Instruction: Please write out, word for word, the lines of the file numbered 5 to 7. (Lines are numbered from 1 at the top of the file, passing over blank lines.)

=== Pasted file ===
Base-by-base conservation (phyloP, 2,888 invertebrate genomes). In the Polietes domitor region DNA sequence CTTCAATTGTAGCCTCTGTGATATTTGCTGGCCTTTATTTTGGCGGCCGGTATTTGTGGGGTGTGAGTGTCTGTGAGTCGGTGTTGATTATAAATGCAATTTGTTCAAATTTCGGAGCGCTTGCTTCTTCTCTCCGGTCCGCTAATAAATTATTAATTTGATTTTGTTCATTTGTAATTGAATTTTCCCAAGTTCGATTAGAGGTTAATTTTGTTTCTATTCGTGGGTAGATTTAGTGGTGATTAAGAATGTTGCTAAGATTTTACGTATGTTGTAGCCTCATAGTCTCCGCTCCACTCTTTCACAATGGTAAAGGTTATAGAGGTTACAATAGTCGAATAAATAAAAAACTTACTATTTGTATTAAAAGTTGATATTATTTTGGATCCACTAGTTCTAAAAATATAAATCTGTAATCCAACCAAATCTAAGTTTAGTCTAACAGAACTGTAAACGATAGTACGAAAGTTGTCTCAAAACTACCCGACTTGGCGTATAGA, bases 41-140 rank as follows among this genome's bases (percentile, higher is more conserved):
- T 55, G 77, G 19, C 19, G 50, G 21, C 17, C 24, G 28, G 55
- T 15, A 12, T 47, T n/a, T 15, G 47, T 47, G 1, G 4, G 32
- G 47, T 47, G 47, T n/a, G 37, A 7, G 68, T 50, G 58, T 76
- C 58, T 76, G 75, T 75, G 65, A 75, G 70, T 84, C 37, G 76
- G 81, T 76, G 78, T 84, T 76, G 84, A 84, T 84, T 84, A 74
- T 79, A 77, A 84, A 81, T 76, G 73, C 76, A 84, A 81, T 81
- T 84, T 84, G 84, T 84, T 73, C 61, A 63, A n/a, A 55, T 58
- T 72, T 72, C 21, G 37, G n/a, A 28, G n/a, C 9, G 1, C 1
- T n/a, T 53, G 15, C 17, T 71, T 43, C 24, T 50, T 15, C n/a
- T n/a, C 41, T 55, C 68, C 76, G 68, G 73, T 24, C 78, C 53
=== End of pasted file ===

- C 58, T 76, G 75, T 75, G 65, A 75, G 70, T 84, C 37, G 76
- G 81, T 76, G 78, T 84, T 76, G 84, A 84, T 84, T 84, A 74
- T 79, A 77, A 84, A 81, T 76, G 73, C 76, A 84, A 81, T 81